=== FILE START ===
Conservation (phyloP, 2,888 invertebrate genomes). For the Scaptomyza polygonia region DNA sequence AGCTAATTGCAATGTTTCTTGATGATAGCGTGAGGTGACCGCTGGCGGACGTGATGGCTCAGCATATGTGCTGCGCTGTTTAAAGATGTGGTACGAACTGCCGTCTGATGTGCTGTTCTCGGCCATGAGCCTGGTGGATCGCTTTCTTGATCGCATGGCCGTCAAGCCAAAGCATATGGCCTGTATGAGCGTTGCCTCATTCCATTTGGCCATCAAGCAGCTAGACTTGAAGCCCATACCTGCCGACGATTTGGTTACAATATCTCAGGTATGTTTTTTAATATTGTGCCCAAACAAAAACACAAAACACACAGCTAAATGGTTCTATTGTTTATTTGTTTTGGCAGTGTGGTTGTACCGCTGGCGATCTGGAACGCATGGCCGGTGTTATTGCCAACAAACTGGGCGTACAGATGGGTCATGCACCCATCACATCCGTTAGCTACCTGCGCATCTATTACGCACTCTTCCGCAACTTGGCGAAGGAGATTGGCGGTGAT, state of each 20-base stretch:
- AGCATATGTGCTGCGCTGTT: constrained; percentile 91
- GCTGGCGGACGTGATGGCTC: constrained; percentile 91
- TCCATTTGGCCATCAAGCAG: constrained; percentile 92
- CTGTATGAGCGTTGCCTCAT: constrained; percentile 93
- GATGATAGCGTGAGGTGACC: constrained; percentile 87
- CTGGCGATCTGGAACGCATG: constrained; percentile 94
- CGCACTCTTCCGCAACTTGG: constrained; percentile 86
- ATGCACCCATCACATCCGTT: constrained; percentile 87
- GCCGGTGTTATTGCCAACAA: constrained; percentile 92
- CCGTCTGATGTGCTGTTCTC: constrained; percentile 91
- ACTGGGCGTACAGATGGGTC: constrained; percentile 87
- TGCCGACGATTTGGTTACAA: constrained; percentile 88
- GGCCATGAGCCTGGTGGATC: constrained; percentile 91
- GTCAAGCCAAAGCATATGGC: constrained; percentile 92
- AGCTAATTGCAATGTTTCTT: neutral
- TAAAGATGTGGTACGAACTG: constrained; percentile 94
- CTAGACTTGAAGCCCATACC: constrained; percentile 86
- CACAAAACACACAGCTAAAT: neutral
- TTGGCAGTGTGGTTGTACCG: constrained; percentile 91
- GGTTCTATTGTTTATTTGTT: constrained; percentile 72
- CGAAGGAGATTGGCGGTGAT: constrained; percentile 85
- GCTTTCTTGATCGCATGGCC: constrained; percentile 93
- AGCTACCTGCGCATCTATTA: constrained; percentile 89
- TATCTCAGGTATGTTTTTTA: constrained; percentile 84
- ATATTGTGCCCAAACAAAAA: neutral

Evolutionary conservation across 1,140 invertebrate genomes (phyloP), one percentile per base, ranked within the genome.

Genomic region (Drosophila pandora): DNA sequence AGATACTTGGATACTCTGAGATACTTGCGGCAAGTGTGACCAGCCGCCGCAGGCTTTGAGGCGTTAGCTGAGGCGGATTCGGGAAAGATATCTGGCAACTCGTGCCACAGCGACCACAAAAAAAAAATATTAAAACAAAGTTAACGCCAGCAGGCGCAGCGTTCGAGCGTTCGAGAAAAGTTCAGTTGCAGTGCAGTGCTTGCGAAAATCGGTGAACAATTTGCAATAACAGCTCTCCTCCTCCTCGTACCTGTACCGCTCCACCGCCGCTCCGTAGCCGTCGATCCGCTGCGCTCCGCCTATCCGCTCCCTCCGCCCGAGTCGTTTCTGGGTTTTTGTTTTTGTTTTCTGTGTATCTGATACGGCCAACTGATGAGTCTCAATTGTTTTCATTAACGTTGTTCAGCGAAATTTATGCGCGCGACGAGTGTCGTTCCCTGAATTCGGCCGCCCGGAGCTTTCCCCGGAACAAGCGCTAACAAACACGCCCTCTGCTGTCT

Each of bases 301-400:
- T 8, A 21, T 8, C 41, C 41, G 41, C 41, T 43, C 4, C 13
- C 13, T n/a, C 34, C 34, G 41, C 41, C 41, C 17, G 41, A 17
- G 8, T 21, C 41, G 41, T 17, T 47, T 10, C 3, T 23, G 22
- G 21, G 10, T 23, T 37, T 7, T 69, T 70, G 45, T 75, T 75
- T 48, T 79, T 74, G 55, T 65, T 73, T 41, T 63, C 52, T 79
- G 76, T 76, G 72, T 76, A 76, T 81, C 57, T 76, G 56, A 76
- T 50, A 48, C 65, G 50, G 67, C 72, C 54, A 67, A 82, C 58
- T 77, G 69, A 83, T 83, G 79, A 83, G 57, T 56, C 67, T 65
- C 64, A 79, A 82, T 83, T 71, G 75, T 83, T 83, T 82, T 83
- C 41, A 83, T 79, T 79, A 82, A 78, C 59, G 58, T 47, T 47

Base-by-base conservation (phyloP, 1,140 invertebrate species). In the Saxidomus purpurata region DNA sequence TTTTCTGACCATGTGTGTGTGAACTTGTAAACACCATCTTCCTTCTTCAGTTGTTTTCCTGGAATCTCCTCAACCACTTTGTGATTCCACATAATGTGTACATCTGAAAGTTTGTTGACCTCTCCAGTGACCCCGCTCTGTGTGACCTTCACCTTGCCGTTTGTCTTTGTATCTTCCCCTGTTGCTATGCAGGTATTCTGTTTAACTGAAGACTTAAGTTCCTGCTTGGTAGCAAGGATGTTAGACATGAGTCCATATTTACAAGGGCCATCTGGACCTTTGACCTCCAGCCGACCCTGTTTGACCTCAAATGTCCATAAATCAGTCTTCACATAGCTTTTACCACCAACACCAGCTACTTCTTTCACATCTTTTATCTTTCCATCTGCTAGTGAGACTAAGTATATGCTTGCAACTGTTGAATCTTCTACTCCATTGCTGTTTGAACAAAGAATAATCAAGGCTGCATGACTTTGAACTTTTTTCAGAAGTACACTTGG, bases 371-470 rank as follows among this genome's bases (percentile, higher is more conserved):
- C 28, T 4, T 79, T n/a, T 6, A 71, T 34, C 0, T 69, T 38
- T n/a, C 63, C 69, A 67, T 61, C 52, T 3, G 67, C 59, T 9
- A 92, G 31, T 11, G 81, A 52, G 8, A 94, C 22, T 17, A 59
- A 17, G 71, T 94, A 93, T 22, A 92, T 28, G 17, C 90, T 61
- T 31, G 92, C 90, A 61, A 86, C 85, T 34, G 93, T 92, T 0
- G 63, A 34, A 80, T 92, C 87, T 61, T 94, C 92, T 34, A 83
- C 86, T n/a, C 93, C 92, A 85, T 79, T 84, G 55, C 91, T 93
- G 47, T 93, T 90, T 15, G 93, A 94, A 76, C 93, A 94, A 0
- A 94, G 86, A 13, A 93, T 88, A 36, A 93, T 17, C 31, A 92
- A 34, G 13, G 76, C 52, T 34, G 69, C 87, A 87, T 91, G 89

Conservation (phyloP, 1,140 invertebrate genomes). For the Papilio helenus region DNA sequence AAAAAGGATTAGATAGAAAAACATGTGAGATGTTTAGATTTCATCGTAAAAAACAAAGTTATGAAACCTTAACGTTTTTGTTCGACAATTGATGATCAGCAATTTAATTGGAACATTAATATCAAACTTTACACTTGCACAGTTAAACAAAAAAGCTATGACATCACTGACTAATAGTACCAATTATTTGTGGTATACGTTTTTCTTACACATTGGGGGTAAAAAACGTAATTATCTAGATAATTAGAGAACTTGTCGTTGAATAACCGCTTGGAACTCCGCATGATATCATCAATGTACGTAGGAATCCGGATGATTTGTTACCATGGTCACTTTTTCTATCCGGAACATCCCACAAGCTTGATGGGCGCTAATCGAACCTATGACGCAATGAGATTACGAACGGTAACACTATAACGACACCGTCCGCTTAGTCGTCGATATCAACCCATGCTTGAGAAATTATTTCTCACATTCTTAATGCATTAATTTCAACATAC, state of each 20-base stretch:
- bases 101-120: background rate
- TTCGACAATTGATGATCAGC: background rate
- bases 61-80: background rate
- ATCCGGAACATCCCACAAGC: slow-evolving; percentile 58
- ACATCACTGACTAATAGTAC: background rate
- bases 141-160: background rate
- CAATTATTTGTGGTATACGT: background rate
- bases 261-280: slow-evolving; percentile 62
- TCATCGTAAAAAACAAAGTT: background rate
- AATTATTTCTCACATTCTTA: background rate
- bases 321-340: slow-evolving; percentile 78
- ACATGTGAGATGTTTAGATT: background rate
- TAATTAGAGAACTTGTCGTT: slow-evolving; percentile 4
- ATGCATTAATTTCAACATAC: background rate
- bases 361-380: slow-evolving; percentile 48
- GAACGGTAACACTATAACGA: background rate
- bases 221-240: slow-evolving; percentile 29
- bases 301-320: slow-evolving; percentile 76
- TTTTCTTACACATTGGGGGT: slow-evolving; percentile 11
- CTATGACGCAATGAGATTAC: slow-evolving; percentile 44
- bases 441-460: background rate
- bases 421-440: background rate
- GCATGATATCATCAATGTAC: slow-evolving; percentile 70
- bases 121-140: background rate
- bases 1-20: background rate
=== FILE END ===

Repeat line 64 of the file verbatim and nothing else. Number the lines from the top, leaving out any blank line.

- TAATTAGAGAACTTGTCGTT: slow-evolving; percentile 4